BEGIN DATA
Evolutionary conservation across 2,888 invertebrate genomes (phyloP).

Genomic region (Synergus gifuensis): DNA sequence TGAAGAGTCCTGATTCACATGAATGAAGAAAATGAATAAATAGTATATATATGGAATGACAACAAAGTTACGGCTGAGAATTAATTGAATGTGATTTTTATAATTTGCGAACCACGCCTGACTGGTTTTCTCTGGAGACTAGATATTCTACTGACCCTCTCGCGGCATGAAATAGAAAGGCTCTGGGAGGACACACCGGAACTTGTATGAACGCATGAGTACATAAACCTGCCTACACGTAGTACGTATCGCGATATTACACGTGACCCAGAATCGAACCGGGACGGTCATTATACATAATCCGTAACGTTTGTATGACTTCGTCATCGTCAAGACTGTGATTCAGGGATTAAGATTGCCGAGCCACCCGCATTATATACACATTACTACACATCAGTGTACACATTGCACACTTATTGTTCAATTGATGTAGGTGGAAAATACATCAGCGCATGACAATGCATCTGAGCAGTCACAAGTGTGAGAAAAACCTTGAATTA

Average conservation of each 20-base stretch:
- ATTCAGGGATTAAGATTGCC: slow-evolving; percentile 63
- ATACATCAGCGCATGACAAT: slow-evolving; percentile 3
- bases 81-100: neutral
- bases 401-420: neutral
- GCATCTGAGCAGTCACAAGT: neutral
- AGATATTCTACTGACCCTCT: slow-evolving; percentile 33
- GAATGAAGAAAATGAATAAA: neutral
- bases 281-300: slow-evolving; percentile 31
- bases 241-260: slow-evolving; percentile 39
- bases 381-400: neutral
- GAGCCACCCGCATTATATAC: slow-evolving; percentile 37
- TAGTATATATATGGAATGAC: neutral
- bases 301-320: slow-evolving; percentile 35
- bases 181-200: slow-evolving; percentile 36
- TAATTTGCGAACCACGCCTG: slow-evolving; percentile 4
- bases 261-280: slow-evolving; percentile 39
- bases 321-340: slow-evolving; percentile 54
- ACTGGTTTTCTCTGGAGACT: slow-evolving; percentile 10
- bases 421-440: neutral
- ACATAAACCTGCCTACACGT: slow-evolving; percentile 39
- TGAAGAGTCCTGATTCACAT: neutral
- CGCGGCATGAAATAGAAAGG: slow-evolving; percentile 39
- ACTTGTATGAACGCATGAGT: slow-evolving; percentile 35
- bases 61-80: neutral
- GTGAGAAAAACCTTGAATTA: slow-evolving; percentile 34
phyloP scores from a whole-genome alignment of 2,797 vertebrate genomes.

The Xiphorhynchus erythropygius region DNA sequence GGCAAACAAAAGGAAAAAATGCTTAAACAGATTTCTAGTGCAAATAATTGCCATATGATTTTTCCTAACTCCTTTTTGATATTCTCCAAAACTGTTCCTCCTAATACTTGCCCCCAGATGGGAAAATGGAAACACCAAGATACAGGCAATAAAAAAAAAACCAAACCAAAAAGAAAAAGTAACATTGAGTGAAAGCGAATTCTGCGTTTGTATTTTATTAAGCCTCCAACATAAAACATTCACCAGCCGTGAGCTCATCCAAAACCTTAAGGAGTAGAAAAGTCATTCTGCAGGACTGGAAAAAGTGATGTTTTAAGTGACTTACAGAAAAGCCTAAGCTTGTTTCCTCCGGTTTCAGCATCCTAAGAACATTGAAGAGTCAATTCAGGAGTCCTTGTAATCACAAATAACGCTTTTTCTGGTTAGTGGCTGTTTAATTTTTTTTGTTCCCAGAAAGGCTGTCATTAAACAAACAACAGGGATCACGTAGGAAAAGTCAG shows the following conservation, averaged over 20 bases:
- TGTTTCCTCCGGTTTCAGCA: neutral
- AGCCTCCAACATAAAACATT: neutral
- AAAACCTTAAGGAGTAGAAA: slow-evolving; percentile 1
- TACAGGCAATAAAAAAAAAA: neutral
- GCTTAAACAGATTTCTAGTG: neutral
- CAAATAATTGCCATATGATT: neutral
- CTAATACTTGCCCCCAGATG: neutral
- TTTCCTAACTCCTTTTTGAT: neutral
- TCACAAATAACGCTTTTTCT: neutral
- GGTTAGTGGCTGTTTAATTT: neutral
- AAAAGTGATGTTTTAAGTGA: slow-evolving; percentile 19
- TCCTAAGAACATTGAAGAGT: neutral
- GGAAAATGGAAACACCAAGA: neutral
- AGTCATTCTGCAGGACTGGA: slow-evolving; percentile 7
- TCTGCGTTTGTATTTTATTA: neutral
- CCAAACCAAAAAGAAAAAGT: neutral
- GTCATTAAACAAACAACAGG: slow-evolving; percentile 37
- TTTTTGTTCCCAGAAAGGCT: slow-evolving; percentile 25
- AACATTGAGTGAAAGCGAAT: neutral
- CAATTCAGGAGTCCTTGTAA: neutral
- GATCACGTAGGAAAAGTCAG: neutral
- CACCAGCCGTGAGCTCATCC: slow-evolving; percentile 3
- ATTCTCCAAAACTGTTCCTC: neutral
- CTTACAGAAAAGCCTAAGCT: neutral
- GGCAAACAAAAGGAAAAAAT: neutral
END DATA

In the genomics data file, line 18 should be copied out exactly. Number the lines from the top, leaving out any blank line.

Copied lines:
- TAATTTGCGAACCACGCCTG: slow-evolving; percentile 4